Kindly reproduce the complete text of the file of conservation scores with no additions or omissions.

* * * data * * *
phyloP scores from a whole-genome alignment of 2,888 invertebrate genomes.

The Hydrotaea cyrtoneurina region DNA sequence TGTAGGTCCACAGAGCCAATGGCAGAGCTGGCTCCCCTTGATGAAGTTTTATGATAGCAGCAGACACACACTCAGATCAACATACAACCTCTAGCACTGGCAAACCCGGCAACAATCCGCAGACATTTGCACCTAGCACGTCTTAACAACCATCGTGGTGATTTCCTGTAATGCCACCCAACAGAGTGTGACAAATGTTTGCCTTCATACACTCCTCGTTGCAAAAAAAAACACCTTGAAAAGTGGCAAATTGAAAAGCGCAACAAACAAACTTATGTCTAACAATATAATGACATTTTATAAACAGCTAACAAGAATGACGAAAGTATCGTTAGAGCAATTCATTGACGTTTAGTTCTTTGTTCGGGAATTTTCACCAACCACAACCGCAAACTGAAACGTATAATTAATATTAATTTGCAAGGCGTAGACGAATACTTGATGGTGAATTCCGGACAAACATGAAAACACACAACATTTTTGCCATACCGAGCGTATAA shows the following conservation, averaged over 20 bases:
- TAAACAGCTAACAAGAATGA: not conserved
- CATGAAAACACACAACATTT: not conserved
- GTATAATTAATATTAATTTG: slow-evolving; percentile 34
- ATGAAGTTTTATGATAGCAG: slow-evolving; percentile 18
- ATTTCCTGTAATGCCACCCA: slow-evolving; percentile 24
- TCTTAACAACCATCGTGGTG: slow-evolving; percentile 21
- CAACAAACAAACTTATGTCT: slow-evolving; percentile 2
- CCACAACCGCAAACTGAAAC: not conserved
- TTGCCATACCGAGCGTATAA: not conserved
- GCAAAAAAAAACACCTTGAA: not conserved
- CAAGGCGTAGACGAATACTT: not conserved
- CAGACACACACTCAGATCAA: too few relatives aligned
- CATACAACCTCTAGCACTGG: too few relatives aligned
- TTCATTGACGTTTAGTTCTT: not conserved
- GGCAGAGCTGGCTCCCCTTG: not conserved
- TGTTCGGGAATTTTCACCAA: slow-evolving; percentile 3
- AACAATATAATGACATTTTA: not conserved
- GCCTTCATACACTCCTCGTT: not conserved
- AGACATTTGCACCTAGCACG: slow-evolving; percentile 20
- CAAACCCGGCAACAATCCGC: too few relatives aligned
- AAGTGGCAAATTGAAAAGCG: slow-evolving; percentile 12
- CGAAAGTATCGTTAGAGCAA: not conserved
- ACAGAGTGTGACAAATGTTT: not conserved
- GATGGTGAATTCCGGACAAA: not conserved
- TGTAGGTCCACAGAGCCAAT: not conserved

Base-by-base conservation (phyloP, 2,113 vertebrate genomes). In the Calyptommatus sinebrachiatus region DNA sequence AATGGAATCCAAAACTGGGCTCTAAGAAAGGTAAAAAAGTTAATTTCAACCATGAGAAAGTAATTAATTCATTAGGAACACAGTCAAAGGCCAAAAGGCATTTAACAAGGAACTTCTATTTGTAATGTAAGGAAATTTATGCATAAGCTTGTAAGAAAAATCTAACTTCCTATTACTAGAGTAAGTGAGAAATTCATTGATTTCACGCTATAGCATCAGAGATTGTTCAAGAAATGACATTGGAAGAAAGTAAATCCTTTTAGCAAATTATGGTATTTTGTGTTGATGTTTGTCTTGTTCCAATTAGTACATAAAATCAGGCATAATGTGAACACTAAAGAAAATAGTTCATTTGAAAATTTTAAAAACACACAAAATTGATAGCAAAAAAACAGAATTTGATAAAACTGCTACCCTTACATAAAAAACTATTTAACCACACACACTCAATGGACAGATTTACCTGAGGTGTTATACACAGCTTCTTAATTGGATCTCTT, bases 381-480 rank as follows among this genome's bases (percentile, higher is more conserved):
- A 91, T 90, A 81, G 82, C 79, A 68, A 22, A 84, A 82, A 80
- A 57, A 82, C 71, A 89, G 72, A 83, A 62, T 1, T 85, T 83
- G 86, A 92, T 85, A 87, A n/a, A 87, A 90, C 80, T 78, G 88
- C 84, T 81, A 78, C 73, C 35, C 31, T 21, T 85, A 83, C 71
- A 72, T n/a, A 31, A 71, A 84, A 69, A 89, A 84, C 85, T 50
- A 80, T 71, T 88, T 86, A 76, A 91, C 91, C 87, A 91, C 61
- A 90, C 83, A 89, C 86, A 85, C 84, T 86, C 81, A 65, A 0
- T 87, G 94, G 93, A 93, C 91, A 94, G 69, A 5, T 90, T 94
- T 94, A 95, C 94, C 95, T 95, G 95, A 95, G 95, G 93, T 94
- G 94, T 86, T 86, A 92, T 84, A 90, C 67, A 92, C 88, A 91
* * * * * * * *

phyloP scores from a whole-genome alignment of 2,888 invertebrate genomes.

The Hydrotaea cyrtoneurina region DNA sequence TGTAGGTCCACAGAGCCAATGGCAGAGCTGGCTCCCCTTGATGAAGTTTTATGATAGCAGCAGACACACACTCAGATCAACATACAACCTCTAGCACTGGCAAACCCGGCAACAATCCGCAGACATTTGCACCTAGCACGTCTTAACAACCATCGTGGTGATTTCCTGTAATGCCACCCAACAGAGTGTGACAAATGTTTGCCTTCATACACTCCTCGTTGCAAAAAAAAACACCTTGAAAAGTGGCAAATTGAAAAGCGCAACAAACAAACTTATGTCTAACAATATAATGACATTTTATAAACAGCTAACAAGAATGACGAAAGTATCGTTAGAGCAATTCATTGACGTTTAGTTCTTTGTTCGGGAATTTTCACCAACCACAACCGCAAACTGAAACGTATAATTAATATTAATTTGCAAGGCGTAGACGAATACTTGATGGTGAATTCCGGACAAACATGAAAACACACAACATTTTTGCCATACCGAGCGTATAA shows the following conservation, averaged over 20 bases:
- TAAACAGCTAACAAGAATGA: not conserved
- CATGAAAACACACAACATTT: not conserved
- GTATAATTAATATTAATTTG: slow-evolving; percentile 34
- ATGAAGTTTTATGATAGCAG: slow-evolving; percentile 18
- ATTTCCTGTAATGCCACCCA: slow-evolving; percentile 24
- TCTTAACAACCATCGTGGTG: slow-evolving; percentile 21
- CAACAAACAAACTTATGTCT: slow-evolving; percentile 2
- CCACAACCGCAAACTGAAAC: not conserved
- TTGCCATACCGAGCGTATAA: not conserved
- GCAAAAAAAAACACCTTGAA: not conserved
- CAAGGCGTAGACGAATACTT: not conserved
- CAGACACACACTCAGATCAA: too few relatives aligned
- CATACAACCTCTAGCACTGG: too few relatives aligned
- TTCATTGACGTTTAGTTCTT: not conserved
- GGCAGAGCTGGCTCCCCTTG: not conserved
- TGTTCGGGAATTTTCACCAA: slow-evolving; percentile 3
- AACAATATAATGACATTTTA: not conserved
- GCCTTCATACACTCCTCGTT: not conserved
- AGACATTTGCACCTAGCACG: slow-evolving; percentile 20
- CAAACCCGGCAACAATCCGC: too few relatives aligned
- AAGTGGCAAATTGAAAAGCG: slow-evolving; percentile 12
- CGAAAGTATCGTTAGAGCAA: not conserved
- ACAGAGTGTGACAAATGTTT: not conserved
- GATGGTGAATTCCGGACAAA: not conserved
- TGTAGGTCCACAGAGCCAAT: not conserved

Base-by-base conservation (phyloP, 2,113 vertebrate genomes). In the Calyptommatus sinebrachiatus region DNA sequence AATGGAATCCAAAACTGGGCTCTAAGAAAGGTAAAAAAGTTAATTTCAACCATGAGAAAGTAATTAATTCATTAGGAACACAGTCAAAGGCCAAAAGGCATTTAACAAGGAACTTCTATTTGTAATGTAAGGAAATTTATGCATAAGCTTGTAAGAAAAATCTAACTTCCTATTACTAGAGTAAGTGAGAAATTCATTGATTTCACGCTATAGCATCAGAGATTGTTCAAGAAATGACATTGGAAGAAAGTAAATCCTTTTAGCAAATTATGGTATTTTGTGTTGATGTTTGTCTTGTTCCAATTAGTACATAAAATCAGGCATAATGTGAACACTAAAGAAAATAGTTCATTTGAAAATTTTAAAAACACACAAAATTGATAGCAAAAAAACAGAATTTGATAAAACTGCTACCCTTACATAAAAAACTATTTAACCACACACACTCAATGGACAGATTTACCTGAGGTGTTATACACAGCTTCTTAATTGGATCTCTT, bases 381-480 rank as follows among this genome's bases (percentile, higher is more conserved):
- A 91, T 90, A 81, G 82, C 79, A 68, A 22, A 84, A 82, A 80
- A 57, A 82, C 71, A 89, G 72, A 83, A 62, T 1, T 85, T 83
- G 86, A 92, T 85, A 87, A n/a, A 87, A 90, C 80, T 78, G 88
- C 84, T 81, A 78, C 73, C 35, C 31, T 21, T 85, A 83, C 71
- A 72, T n/a, A 31, A 71, A 84, A 69, A 89, A 84, C 85, T 50
- A 80, T 71, T 88, T 86, A 76, A 91, C 91, C 87, A 91, C 61
- A 90, C 83, A 89, C 86, A 85, C 84, T 86, C 81, A 65, A 0
- T 87, G 94, G 93, A 93, C 91, A 94, G 69, A 5, T 90, T 94
- T 94, A 95, C 94, C 95, T 95, G 95, A 95, G 95, G 93, T 94
- G 94, T 86, T 86, A 92, T 84, A 90, C 67, A 92, C 88, A 91